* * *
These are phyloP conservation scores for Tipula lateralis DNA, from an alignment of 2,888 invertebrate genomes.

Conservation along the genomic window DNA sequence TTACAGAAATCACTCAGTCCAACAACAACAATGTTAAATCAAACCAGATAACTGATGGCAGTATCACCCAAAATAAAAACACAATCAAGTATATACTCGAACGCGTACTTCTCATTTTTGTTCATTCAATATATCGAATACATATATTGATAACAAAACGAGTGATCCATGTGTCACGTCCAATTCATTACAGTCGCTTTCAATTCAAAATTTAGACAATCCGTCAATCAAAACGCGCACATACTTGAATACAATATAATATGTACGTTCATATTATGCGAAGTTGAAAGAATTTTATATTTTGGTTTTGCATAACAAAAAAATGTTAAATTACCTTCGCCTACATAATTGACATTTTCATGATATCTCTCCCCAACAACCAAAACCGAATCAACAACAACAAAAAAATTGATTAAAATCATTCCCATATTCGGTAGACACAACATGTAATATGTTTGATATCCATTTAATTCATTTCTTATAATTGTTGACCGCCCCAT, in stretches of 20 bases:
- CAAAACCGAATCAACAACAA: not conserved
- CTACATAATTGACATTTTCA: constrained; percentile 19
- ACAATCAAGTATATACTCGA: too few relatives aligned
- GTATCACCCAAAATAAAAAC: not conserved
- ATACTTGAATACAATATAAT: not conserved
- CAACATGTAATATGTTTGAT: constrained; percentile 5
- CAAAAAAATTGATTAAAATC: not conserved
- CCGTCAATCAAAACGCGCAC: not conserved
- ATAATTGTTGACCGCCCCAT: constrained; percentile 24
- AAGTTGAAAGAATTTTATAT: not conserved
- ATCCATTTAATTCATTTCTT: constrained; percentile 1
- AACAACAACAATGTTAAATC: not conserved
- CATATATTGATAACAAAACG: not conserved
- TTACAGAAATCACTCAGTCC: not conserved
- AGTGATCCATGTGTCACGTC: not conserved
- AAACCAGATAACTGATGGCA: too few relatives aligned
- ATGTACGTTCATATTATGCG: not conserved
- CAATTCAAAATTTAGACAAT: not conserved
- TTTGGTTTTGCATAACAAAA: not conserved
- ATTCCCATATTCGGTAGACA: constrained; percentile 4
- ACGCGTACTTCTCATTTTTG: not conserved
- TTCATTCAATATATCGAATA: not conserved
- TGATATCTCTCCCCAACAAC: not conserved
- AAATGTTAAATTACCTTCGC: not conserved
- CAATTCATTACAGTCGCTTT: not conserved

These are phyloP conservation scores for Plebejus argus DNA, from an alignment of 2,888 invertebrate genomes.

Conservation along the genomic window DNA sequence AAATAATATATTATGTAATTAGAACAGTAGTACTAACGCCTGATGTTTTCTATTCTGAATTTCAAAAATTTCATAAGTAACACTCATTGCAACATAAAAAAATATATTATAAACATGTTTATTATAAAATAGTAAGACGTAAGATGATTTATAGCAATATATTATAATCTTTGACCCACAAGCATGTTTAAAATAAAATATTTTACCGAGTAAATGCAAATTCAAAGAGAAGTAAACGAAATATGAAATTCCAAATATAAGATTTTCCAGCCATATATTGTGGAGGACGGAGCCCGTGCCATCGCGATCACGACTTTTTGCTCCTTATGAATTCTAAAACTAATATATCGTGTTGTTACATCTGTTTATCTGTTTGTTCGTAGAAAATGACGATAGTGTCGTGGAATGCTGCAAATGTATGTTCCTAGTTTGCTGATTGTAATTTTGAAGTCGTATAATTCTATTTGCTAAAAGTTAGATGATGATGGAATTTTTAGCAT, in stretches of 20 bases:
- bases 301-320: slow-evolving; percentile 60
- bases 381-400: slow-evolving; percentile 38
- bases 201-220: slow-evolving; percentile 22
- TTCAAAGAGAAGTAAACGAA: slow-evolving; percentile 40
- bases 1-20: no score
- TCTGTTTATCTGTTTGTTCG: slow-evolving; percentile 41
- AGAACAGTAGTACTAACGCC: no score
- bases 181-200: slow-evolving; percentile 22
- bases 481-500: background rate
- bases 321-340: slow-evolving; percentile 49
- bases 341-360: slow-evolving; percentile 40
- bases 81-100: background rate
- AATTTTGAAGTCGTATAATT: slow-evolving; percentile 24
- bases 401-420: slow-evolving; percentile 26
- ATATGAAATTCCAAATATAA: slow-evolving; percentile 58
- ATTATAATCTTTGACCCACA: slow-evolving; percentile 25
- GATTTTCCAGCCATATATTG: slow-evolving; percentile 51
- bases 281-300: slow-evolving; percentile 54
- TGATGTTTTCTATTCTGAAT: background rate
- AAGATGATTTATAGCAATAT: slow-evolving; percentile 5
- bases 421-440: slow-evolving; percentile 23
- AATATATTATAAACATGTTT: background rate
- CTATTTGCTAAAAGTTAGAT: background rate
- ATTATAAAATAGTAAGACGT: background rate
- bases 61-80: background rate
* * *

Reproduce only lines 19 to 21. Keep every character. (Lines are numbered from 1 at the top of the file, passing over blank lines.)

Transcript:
- ATGTACGTTCATATTATGCG: not conserved
- CAATTCAAAATTTAGACAAT: not conserved
- TTTGGTTTTGCATAACAAAA: not conserved